“I want you to have some responses in mind, so that you’re not thinking, ‘Oh, I need time to process and decide what to do.’ I hope the officers talked about committing 100 percent,” she said of the fight training.

“Look around this room. What can you use as a weapon? I can see a dozen ways I could kill somebody.”

While cops and school officials can train to react to such incidents, just how effective it can be in the eyes of the public is another question. Haley Moore, a 2013 Sandy High School graduate, said such training can be valuable.

“I think any advantage that they can give to the school officials is beneficial,” Moore said. “I can remember one Friday we had a rumor of a shooter at the school and nobody came to school that day, just because we had no confidence in our officials and the security there, so any new training would be good.”

Still others, including Rufus Bragg, an employee of the Estacada School District, said he does not think the training will help.

“As much as I hate to say it, I think Colorado and Texas have the right idea,” he said, referring to employing a team of armed guards at the schools. “We guard our money and our jewelry with guns, so why not do the same for our kids?”

Robertson said she likes this training more this time around because it’s more hands-on.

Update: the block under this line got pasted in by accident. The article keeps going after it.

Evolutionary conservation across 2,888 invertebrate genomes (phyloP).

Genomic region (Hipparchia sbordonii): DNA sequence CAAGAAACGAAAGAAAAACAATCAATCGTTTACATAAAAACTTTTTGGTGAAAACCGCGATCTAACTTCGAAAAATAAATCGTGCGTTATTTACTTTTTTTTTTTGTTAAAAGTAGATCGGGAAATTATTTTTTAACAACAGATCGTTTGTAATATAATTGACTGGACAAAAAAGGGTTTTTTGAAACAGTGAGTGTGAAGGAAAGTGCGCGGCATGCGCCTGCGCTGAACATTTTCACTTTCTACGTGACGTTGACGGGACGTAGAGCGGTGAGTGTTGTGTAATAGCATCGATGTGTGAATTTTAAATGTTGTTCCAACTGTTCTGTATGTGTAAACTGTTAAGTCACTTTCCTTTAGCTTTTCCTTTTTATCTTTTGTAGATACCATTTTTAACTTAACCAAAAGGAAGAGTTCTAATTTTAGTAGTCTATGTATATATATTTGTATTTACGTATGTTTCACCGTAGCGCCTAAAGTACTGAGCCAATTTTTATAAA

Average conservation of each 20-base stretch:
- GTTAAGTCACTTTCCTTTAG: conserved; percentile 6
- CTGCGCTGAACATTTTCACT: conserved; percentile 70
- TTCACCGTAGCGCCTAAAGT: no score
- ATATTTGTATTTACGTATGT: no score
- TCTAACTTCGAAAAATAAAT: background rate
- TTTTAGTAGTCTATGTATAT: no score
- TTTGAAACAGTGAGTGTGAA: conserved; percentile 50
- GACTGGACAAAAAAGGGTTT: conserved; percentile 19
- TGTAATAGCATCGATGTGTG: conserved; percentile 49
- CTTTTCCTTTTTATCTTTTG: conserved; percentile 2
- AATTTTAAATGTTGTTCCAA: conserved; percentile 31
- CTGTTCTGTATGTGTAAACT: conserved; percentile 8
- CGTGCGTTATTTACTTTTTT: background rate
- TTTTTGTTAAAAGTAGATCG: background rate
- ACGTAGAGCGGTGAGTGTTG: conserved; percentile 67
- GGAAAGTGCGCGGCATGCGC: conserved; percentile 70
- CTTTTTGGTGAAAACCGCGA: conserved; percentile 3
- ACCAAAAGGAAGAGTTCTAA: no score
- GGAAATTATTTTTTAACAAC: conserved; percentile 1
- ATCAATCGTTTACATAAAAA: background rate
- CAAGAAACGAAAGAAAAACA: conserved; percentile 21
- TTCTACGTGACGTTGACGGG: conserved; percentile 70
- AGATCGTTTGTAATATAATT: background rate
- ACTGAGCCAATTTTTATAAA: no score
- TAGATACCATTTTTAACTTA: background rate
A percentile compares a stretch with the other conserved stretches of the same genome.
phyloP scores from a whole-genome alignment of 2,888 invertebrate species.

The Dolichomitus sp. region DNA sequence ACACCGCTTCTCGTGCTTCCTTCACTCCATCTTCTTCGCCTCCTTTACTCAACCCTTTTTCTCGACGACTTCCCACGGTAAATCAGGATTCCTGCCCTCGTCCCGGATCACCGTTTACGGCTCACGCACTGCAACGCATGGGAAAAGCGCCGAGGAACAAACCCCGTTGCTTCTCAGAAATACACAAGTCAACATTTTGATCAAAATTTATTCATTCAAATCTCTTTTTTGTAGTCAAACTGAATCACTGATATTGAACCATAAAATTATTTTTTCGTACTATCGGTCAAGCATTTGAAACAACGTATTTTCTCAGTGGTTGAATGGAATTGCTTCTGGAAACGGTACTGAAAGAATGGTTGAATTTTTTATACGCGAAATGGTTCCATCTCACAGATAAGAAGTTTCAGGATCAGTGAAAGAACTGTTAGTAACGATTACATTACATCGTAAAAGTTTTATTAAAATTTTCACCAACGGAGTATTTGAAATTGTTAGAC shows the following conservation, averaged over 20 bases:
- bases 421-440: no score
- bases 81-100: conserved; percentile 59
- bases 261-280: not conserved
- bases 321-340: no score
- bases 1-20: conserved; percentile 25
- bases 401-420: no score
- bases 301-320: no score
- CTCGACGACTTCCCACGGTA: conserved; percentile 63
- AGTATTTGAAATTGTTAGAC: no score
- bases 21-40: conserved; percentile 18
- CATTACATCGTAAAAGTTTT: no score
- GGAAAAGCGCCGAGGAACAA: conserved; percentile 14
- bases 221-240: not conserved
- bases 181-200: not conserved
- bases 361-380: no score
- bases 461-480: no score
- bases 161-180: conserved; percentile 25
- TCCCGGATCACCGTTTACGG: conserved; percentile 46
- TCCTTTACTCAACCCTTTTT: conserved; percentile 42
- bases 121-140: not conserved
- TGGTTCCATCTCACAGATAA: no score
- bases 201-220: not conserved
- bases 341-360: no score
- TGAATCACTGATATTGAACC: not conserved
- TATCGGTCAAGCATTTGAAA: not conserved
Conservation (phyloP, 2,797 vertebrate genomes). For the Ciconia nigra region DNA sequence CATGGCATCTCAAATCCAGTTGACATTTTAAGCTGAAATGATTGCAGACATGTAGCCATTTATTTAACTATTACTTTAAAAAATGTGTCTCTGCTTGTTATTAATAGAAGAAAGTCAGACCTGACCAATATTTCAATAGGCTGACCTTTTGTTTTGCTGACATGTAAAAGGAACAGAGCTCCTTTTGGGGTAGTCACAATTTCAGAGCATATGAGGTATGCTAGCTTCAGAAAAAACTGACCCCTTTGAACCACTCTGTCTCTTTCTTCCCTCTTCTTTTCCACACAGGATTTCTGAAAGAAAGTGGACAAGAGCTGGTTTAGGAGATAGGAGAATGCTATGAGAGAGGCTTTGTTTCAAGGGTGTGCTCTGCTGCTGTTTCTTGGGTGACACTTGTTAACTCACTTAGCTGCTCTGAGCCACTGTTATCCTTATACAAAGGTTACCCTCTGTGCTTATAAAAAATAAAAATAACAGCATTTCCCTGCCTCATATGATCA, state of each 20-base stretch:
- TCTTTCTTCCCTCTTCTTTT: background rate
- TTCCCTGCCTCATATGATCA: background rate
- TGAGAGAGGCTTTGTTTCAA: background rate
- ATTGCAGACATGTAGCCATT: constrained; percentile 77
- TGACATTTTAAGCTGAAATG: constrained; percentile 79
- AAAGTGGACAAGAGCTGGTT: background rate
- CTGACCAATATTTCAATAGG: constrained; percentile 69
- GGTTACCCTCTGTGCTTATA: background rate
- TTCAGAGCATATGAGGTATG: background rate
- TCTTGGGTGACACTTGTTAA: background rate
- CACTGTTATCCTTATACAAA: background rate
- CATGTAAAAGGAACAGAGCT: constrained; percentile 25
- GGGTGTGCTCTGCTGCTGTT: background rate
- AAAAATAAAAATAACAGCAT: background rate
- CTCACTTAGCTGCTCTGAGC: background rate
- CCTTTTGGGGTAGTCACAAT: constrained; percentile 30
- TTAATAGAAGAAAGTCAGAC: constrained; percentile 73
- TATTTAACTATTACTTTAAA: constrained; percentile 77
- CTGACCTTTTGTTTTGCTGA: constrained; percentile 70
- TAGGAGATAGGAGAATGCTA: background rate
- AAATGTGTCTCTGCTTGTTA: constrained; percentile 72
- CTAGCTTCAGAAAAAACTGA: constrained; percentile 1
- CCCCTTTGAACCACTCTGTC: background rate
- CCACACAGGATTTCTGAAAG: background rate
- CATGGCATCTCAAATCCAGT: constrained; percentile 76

“If we didn’t have this kind of training, we would have no clue,” she said.

While the training, which included a table-top exercise to simulate an active shooter in the building, can go a long way toward mental preparedness, many in attendance expressed misgivings about the primary variable in the equation: the kids.

Yamashita mentioned a person in another group who said her school has new 6-foot fences, which essentially would prevent any escape in the event of an incident.

“The scariest thing for us is recess,” said Kelso Elementary School Principal Katie Schweitzer. “I mean, our playground is right out front, so if anyone wants to plan something, that’s when they’d do it. And I don’t know how many 5-year-olds can climb the 6-foot fence. I know I can, but I don’t know how many kids I can throw.”

Naas Elementary Principal Kimberly Brooks echoed this sentiment, and added the wrinkle of the new security technology working against her in an emergency.

“The most likely time is during recess and in the case of a lockdown our key cards are deactivated,” she said. “So when the kids start running for the school, which is natural, there they’d be piled up on the doors.”

Yamashita said she would like to work directly with teachers as well, and that she would like to devise emergency drills for the kids.

“I really believe the more we do and the better prepared we are, that we won’t have an issue,” she said.

“The odds of this happening are very small, but it’s going to be catastrophic if it happens and we’re not prepared.”